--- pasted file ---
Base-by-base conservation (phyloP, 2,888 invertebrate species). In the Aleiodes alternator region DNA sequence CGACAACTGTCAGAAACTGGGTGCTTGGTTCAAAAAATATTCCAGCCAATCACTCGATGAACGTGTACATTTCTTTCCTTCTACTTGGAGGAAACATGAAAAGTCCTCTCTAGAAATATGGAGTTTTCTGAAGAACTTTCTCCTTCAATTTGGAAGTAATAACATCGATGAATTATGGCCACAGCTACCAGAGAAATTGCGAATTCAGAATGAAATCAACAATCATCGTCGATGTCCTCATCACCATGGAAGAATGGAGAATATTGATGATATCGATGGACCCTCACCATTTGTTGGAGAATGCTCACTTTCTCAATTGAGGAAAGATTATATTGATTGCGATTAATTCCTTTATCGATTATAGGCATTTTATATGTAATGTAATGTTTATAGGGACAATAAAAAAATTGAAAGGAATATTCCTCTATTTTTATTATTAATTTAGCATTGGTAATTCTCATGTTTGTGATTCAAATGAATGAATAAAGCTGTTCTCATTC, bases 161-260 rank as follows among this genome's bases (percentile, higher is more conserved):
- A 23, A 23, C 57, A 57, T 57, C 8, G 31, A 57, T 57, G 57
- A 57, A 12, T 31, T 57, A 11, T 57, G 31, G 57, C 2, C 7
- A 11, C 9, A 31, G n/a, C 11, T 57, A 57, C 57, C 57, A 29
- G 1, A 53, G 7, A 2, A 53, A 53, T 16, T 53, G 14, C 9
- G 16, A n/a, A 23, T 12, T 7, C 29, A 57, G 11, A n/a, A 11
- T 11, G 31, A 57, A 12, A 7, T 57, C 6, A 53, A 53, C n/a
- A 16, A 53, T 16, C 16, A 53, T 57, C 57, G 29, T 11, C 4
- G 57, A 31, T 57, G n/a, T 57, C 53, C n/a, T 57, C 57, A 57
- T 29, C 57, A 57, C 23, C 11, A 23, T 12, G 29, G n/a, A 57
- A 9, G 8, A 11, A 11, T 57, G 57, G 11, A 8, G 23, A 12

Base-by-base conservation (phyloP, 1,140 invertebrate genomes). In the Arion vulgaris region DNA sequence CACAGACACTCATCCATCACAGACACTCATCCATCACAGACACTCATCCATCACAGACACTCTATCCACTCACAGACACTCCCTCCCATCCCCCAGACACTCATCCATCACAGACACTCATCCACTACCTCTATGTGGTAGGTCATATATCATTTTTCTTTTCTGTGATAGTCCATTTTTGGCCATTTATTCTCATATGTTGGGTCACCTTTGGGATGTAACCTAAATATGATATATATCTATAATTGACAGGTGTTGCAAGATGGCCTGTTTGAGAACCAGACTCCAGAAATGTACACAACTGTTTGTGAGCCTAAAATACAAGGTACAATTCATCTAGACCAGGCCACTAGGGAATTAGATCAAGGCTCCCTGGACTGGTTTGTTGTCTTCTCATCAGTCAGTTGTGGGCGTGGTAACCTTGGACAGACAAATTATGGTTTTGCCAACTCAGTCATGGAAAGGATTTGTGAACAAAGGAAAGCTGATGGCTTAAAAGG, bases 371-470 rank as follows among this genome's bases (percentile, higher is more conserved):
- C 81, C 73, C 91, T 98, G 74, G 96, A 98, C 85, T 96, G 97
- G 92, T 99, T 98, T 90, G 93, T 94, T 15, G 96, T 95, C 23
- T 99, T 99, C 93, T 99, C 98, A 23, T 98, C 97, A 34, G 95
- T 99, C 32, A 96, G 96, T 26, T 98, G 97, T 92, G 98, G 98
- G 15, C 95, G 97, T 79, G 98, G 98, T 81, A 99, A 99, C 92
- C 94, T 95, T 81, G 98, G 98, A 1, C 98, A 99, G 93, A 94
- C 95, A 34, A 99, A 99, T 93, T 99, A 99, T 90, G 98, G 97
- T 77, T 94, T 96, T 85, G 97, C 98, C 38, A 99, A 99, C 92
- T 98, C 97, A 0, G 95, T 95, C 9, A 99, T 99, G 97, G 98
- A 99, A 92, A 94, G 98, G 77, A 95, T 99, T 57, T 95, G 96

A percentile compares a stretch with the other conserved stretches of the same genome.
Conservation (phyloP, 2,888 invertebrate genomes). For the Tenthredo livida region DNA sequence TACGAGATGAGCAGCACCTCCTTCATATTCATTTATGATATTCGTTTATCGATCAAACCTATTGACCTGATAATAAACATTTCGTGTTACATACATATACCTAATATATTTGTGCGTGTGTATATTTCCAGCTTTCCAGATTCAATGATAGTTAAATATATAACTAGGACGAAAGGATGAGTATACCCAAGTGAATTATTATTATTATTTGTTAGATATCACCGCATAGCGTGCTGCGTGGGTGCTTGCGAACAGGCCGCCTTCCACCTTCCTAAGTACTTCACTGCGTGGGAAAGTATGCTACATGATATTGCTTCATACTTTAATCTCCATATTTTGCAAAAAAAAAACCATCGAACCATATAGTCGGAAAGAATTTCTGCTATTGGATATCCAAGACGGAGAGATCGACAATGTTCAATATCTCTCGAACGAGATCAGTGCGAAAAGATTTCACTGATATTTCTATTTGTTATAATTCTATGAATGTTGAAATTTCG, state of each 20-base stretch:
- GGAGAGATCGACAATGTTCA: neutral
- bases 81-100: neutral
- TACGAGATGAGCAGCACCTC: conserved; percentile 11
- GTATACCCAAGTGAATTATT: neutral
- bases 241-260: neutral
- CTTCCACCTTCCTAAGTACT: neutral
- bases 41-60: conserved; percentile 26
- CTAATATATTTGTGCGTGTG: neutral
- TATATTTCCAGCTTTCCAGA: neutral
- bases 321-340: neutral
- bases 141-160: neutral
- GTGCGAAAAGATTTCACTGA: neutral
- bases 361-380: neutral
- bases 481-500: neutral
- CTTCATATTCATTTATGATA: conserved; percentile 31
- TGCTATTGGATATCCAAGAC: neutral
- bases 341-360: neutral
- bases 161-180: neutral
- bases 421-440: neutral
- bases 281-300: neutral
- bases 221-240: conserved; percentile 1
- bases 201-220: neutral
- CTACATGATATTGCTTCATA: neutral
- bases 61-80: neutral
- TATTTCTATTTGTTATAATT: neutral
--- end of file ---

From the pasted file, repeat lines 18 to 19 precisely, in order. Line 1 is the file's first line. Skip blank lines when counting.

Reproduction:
- C 94, T 95, T 81, G 98, G 98, A 1, C 98, A 99, G 93, A 94
- C 95, A 34, A 99, A 99, T 93, T 99, A 99, T 90, G 98, G 97